BYU Off-Campus Housing

I have some very mixed feelings about BYU Approved Housing. The basic idea is that BYU students are only allowed to live in apartments that are officially BYU Approved. The following is the official explanation from the BYU Off-Campus Housing page.

Brigham Young University desires an environment for its single students living on and off campus that is conducive to their moral and spiritual growth as well as their academic performance. Because the university relies on the community to provide accommodations for most of its students, BYU has established housing guidelines and policies to cultivate such an environment for single students desiring to live off campus. BYU Housing personnel attempt to rectify any deviations from these standards and policies.

In theory I think this is a good idea. BYU students are all required to live by the BYU Honor Code. They agree to it before coming to the university. In my opinion the fact that all students have agreed to the Honor Code is a major characteristic of the school, and if anyone feels uncomfortable with agreeing to its terms, there are many of other fine schools out there. I don't mean that in a "You're not welcome" sense but more in a "You probably wouldn't like it here" sense. The idea behind BYU Approved Housing as I see it is that students can live in an environment conducive to the Honor Code. Additionally, the university makes requirements about the terms of the contracts which reduces disputes.

So that's the theory, and in some ways it actually works out that way, but I think that many of the Off-Campus Housing Office's policies harm students. In general, they place too much control on the housing market, which is consequently anything but a fair market.

New Boundaries for BYU Approved Off-Campus Housing

Recent construction in Provo has created (gasp!) competition in the housing market. Then in Fall 2003 BYU announced new boundaries for BYU Approved Housing (effective April 2007). That's one way to solve the "problem," if you think competition is a bad thing. Which they do. In the press release the director of Residence Life said, "As the ever-increasing number of approved housing spaces continues to exceed the demand of BYU students, it makes sense to adjust the BYU-approved housing area." How horrible--competition.

Here's the Map of New Boundaries. In the announcement they say that these new boundaries encompass more than 90 percent of all current approved housing spaces. They make it sound like a minor thing, but cutting out 10 percent of all housing is about 2,300 spaces. That's a dramatic hit to the market in which supply barely covers demand.

I saw a quote when this was first announced where one of the BYU Housing people talked about how being closer to campus would be a spiritual and academic benefit to students (please let me know if you can find the actual quote). I disagree with that. I live right on the border, just barely inside the boundaries. I take the bus to school every day, which takes about ten minutes, and I could easily live another several miles from campus without any difficulty in my spiritual life or studies.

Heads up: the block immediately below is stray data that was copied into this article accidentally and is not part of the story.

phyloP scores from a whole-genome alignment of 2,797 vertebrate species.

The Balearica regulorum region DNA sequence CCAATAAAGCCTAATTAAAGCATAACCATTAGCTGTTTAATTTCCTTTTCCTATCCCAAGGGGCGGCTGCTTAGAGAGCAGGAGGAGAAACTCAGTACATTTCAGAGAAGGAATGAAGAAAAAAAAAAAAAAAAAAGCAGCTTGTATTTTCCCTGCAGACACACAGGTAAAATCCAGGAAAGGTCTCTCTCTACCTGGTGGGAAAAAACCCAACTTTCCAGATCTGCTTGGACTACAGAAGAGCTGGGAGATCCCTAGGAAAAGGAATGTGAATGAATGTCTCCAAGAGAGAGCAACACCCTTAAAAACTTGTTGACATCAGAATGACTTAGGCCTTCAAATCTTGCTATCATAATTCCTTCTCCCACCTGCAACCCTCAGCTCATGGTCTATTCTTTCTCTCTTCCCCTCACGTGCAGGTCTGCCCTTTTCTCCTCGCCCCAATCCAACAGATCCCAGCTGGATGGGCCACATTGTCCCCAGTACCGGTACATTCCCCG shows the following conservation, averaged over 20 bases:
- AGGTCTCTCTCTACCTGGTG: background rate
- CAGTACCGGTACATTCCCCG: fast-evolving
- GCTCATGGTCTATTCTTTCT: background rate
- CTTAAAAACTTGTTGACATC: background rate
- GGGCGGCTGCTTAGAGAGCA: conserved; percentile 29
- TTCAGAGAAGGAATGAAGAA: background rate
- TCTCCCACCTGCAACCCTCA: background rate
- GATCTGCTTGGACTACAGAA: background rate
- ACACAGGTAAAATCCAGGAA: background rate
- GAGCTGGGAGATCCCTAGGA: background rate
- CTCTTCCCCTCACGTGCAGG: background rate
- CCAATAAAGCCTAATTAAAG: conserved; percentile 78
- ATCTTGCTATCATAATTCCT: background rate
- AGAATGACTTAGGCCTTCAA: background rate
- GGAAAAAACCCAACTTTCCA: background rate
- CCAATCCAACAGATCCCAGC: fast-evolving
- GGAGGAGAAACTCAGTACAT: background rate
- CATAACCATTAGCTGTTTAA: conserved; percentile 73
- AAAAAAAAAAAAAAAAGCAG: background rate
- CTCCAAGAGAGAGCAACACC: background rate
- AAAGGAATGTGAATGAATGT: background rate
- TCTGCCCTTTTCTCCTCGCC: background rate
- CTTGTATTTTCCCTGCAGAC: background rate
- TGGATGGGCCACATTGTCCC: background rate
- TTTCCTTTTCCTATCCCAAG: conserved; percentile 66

This policy is bad for students who in certain locations pay exorbitant prices for low-quality housing.

Contract Lock-in

BYU Approved Housing has an awful problem with locking students into contracts. Most apartments require you to sign up for an entire year, and the only way to get out of your contract is to sell it to someone else. I think the main reason for this is that BYU keeps on artificially limiting the amount of housing so students simply don't have any negotiating power.

Take the example of someone getting married (which BYU, by the way, officially claims to encourage). I've seen this exact scenario happen. A guy, let's call him Joe, has an apartment. Joe decides to get married next semester. He tells his apartment complex management his plans several months in advance that he's planning on moving out, but they don't care because they can force him to keep on paying. So time goes on, and he gets married as planned. He has to move out because by BYU Housing policies his wife isn't allowed to move in with him. Fair enough. So he goes to his complex to check out. They take his key, do the cleaning check, and he's officially checked out. He's not allowed to enter his apartment anymore. But he still has his contract they won't let him out of. He still has to pay several hundred dollars every month in return for no goods or services--not even a key.

I'm not a lawyer, so I guess this is legal, but I'm certain it's not ethical. I am certain that it directly contradicts BYU's goals. And BYU could fix the problem in two ways: they could either allow competition to make a fair market, or they could make a clause that you can get out of a contract with one or two or three months notice.

Other Issues

Pricing is bloated in areas of BYU Approved Housing, especially south of campus. BYU Housing won't allow the market to normalize.

While BYU Housing claims to ensure that housing is safe and that apartment management is fair, they ignore problems. Every once in a while the newspaper prints an article about apartments literally falling apart that are still BYU Approved.

I'm sure there are other issues, but I've only lived in Off-Campus Housing about one year, which isn't long enough to see all of the problems. I'm also not sure what all of the causes are. I don't know if BYU Housing accepts bribes from apartment managers or if they are inept or if they just don't really care about students, but I can honestly say that I feel that they are very ineffective at carrying out their official purpose.